Modern India And The Classical Period Of India Essay

Modern India And The Classical Period Of India Essay

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From what we have learned about Classical India, it has indeed become civilized. Many traits of a civilization include social inequalities, development of some sort of government, and many developed a mainly accepted religion as well as the arts and sciences. Documents from the Classical period of India show evidence of these traits in civilization.
Document one shows that a woman in India should be taken care of by the men in her life; her father cares for her as a child, her husband while she is a wife, and her sons as an elder. Even though women are to be honored and taken care of, they are still involved in a patriarchal society and do not have much independence. For the men, this is very important in dharma, as it is essential to take care of your wife if you wish to become closer to unity with the divine essence. Even so, compared to a woman 's place in China, Indian women are better appreciated and relied on for emotional support and to look after the household. Of course, this document is from a man 's point of view, so the women are considered inferior and they must be protected, “even against the slightest provocations”. As can be seen, one of the types of social inequalities is between males and females, due to India being a patriarchal society.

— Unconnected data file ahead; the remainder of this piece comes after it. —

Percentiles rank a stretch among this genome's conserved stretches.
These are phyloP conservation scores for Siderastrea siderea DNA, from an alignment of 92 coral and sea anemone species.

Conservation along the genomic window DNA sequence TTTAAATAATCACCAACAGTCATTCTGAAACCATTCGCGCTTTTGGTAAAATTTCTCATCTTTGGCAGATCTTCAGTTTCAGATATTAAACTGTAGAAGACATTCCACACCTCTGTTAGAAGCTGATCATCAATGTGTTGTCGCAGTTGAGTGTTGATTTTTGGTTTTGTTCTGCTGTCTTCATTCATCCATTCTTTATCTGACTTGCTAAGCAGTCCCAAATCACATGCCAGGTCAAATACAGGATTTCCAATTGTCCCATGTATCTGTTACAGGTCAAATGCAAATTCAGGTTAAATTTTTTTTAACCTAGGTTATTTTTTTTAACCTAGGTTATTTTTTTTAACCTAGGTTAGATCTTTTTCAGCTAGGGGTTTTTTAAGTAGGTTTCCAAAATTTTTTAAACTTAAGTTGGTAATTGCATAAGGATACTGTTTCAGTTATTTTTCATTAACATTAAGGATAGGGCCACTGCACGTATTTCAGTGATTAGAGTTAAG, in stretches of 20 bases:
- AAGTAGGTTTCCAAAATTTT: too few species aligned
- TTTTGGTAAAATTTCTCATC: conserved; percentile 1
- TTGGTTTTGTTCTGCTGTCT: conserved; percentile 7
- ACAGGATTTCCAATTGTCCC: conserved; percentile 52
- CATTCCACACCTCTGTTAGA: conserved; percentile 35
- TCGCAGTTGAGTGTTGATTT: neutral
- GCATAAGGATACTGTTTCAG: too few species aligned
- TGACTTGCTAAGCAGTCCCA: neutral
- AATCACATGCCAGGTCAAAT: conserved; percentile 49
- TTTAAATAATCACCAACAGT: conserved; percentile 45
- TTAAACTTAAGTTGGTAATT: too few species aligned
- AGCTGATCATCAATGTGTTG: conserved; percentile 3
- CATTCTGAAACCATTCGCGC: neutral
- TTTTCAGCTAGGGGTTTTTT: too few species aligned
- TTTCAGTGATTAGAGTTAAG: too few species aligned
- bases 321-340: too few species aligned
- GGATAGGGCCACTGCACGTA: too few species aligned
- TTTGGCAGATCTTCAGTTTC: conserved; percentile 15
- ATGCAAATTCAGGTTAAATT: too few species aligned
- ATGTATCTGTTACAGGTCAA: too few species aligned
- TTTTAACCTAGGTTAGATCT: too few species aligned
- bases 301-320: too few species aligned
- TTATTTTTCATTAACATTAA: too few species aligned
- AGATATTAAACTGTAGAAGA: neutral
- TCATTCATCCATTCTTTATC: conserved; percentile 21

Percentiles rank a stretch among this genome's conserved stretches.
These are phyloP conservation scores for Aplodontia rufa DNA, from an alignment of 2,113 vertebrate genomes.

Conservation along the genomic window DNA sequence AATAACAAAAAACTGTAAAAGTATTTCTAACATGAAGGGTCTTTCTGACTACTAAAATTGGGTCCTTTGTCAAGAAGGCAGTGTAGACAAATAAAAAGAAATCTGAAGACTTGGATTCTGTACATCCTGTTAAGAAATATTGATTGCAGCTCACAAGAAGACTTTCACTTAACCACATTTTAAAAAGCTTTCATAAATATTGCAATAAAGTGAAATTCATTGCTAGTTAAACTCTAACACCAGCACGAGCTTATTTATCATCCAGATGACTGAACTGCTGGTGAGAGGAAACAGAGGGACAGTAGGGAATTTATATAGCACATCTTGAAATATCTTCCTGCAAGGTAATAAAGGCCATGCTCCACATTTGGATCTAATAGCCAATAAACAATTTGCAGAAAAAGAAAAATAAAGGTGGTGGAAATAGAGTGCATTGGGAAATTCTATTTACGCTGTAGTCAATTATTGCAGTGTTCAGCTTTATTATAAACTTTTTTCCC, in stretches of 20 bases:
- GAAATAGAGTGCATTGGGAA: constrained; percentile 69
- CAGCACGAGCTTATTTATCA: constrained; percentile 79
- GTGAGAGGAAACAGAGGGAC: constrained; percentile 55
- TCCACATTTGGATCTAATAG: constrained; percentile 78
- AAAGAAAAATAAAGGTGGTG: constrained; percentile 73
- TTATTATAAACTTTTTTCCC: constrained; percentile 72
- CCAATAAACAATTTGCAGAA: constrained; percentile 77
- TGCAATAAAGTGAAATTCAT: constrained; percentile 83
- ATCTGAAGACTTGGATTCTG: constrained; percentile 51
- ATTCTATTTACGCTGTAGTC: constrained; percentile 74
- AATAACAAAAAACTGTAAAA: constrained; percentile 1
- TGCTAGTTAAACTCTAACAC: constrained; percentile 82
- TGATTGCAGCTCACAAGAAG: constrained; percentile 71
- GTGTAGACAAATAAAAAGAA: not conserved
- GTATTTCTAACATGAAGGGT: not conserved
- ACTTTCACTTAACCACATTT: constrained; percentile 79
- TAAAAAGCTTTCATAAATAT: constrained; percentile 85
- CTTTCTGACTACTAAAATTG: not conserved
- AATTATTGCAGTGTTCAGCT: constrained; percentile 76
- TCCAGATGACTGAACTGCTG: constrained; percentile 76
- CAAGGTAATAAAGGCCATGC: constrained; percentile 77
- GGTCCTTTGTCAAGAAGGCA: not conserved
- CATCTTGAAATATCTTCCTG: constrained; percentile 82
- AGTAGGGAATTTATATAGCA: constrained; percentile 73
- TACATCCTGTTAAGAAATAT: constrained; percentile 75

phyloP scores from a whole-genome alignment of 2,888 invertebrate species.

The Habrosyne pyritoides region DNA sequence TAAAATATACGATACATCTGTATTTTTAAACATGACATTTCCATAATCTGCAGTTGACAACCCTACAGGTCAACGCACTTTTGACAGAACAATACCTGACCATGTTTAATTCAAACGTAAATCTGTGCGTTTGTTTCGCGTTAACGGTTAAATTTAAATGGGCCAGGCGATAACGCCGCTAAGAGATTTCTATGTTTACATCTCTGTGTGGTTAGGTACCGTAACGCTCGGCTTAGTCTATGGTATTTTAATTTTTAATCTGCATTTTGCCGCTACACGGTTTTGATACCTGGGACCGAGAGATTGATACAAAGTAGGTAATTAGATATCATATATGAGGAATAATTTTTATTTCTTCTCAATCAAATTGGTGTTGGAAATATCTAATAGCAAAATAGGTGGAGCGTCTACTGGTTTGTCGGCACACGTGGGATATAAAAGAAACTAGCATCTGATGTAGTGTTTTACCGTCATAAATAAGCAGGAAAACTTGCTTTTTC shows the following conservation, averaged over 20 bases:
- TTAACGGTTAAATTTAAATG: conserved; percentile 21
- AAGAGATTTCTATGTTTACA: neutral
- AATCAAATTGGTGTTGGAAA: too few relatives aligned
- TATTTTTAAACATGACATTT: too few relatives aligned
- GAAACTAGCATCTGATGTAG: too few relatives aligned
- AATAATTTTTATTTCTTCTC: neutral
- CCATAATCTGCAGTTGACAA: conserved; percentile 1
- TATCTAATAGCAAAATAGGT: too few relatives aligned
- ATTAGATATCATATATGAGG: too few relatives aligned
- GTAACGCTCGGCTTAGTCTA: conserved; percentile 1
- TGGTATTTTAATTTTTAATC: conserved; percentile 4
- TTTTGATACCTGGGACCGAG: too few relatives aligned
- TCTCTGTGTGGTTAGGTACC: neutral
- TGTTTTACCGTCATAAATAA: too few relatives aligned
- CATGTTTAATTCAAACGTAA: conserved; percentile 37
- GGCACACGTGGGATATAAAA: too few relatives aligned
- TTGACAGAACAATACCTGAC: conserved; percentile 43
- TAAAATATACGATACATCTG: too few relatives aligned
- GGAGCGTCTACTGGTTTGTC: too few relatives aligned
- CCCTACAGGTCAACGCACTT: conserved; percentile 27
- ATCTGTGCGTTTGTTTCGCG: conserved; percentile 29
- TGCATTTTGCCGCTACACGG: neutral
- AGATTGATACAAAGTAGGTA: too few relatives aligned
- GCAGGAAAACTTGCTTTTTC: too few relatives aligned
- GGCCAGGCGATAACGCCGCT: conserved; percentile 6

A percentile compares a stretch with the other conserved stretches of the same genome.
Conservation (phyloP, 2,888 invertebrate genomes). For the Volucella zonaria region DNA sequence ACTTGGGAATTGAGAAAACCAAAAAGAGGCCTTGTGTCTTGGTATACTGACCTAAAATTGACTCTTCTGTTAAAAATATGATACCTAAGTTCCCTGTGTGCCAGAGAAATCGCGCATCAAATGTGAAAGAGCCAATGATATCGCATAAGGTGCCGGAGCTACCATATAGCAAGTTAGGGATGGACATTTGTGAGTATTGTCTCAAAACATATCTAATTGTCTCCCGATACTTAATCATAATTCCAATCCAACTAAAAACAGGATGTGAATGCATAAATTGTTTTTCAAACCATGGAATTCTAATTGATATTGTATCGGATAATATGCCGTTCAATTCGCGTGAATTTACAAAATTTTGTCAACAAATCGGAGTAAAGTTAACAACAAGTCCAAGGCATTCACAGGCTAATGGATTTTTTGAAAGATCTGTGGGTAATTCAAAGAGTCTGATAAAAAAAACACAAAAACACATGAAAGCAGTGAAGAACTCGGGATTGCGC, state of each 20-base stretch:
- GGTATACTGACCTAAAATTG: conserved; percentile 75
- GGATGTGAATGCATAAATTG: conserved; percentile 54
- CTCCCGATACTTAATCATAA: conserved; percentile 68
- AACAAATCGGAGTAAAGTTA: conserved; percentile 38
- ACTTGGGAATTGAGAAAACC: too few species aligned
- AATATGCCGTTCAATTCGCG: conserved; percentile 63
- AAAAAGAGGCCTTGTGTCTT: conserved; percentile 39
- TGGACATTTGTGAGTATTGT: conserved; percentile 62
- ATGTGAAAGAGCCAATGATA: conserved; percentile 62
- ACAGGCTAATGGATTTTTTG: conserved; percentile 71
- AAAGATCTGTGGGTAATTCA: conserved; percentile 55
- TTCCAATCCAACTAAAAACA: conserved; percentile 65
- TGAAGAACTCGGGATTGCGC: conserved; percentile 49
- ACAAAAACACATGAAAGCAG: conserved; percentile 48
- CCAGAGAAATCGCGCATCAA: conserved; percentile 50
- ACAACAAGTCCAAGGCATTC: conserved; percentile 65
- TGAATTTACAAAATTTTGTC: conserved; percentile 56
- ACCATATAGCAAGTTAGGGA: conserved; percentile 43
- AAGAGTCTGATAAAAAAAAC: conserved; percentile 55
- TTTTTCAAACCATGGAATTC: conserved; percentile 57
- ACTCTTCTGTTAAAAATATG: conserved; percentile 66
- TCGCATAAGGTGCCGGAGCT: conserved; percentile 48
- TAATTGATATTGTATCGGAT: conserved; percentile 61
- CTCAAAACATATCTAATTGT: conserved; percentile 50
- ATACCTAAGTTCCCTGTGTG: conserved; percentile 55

In document two, we are shown how a Buddhist nun appreciates being free from patriarchal control. Unlike what was shown in document one, that a woman did not have freedom, a Buddhist nun can be independent. She is not obliged to take all of her time to clean or cook for her family, nor tend to her husband 's children. Taking this free time to weave sunshades, she can think about how fortunate she is to be autonomous. A woman had written this poem, and from it we can learn th...


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...ys be aware if there is anything he needs to do for “the welfare of all folk”, so he would never be seen as an uncaring ruler. He also had this document written so that his proceeding sons and grandsons can follow the same path. During about 257 B.C., Ashoka converted to Buddhism. (Yet another example that Buddhism isn 't to be disregarded!)
The feelings that Kalidasa evokes in this excerpt of the poem, The Seasons, are longing for better times, for things lost and gone, or sadness over pain and struggles. A few examples of the expression of these feelings are “the vines, remembering summer, shiver”, “to live through all that pain”, and “as lonely women who have missed known love, now lost and gone”. As you near the end of the poem, the thoughts begin to be happier, saying to not let it affect you and take what good you can from it, to “forget sad thoughts forlorn”.

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